So my great grandfather was a fisherman and Keauhou Bay was well known for their akule schools and just fish in the fishing community and with the introduction of these new industries, the local fishermen and the local people just coming down here to catch food for their family was being overrun.

Like a lot of people growing up in Hawaii,  we are encouraged to go off and find education within the United States

so after going off and going to college and returning back home and walking back in this space,  unfortunately, I felt very unwelcome.  Some of the things that are  in Keauhou  Bay  are not welcoming to Kamaaina  or even Hawaiian culture and activities as much as they might, they might on the outside look like it is something of Hawaii. 

I was not welcomed by  some of the things that were here. And I really saw the lack of space. For Kamaaina, the lack of respect for Kupaaina, the lack of respect for native Hawaiians, that there is no space here. And the new  entities that are within the bay, it's all kind of like, no trespassing, keep out.

This is my space, where this was all community space before. This was all, this was the ahupuaa and you work the ahupuaa, you live the ahupuaa. Within this ahupuaa, whether you farmed or you fished or you were here for recreation, that was all available to you. 

 And now new entities come in and they make it unavailable to you, but they want your aloha and they want your stories.

They want to share your stories of what made this place so special, yet they don't want you to come in and be a part of it. I saw that.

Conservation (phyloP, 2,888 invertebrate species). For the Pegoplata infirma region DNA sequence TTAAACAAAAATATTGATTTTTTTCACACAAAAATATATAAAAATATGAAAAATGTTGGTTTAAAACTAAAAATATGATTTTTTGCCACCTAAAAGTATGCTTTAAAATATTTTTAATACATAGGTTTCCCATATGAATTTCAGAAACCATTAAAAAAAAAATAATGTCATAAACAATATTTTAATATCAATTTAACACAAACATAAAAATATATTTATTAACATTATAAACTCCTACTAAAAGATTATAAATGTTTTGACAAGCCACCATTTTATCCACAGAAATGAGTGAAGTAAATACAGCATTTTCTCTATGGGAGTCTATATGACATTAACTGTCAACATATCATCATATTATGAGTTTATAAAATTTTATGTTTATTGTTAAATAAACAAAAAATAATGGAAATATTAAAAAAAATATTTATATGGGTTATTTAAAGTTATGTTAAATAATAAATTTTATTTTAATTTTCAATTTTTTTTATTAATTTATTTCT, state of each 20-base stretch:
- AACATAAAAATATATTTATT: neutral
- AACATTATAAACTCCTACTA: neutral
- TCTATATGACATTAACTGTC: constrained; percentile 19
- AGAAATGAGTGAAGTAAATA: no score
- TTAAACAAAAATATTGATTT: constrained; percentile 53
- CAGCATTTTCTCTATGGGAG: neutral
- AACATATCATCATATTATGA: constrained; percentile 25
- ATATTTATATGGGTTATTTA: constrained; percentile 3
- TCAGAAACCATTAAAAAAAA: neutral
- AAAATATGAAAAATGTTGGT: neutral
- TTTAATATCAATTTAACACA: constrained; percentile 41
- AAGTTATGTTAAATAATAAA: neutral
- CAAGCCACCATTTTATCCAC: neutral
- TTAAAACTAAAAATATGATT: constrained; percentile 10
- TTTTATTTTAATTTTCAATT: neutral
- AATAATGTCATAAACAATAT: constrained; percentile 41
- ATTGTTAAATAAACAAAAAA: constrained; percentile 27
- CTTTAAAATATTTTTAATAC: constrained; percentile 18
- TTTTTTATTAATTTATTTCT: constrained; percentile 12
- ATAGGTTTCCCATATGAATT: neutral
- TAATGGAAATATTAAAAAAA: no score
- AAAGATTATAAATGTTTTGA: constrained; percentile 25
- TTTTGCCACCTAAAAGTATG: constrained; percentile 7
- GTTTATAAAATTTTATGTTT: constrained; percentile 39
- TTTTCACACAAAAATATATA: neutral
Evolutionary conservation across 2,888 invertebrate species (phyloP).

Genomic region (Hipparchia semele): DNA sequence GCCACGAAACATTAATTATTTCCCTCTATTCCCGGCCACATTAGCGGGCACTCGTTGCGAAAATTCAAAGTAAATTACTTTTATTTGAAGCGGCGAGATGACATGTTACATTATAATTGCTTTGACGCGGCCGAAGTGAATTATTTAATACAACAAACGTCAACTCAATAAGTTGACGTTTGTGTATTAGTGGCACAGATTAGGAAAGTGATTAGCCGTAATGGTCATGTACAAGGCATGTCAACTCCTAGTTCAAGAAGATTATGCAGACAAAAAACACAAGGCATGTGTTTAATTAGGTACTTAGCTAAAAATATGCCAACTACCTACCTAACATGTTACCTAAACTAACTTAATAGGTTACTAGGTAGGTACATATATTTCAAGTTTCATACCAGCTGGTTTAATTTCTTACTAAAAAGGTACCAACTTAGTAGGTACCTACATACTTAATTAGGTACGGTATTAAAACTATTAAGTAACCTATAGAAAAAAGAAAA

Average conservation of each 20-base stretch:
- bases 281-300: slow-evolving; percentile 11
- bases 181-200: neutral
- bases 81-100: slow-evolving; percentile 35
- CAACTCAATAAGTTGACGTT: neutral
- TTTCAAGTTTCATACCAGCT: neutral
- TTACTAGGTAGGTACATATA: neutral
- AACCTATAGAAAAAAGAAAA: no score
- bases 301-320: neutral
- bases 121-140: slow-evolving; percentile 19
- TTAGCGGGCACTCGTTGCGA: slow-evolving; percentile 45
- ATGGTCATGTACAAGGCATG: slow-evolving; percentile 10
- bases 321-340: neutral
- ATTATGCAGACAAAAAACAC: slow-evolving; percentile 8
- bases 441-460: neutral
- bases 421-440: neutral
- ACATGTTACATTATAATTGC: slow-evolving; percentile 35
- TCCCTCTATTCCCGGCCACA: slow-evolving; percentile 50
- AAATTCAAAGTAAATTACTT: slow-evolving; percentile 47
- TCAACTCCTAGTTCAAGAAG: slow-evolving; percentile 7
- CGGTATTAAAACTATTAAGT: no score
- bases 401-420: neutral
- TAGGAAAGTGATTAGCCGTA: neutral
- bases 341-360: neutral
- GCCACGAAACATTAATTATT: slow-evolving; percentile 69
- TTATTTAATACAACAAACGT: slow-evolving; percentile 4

I  saw, I was personally victimized. By being in this area as if I wasn't welcomed here when my family's been here for generations and I still reside in this ahupuaa.  So I saw the need to create the space so that people no longer feel unwelcome on their own  aina in their own space, in their own ahupuaa. 

If you're interested in learning more about the history and the culture of Keauhou , we do have educational workshops. We'd love to have you join us, participate in an ocean activity or in aina activity.

 You can find us on social media. We're on Instagram. @kupaainaokeauhou. We have a website, email us, find us on social media, contact us, come out, join us.

We'd love to have you be a part and  continue to perpetuate the beautiful culture and the history of not only Keauhou but Hawai'i.

 I met Alexia with Symbrosia through the canoe club that I belong to, Kaiopua Canoe Club, and through just our journey as wa'a sisters, I shared with her what I was doing here and she let me know what she was doing with Limu kohu, which I thought was beautiful. 

We slowly started just sharing our stories with each other and she came down to Keauhou  and I shared with her the stories of this place and she was very moved by what was happening down here and I was also interested in the limu project that she was doing. I want to bring some of that down here. We are missing some of the limu here.

So we are just in talks of creating an educational program down here, bringing in Symbrosia and the work they do to grow limu to see if we can, we can revive some of the limu in this area.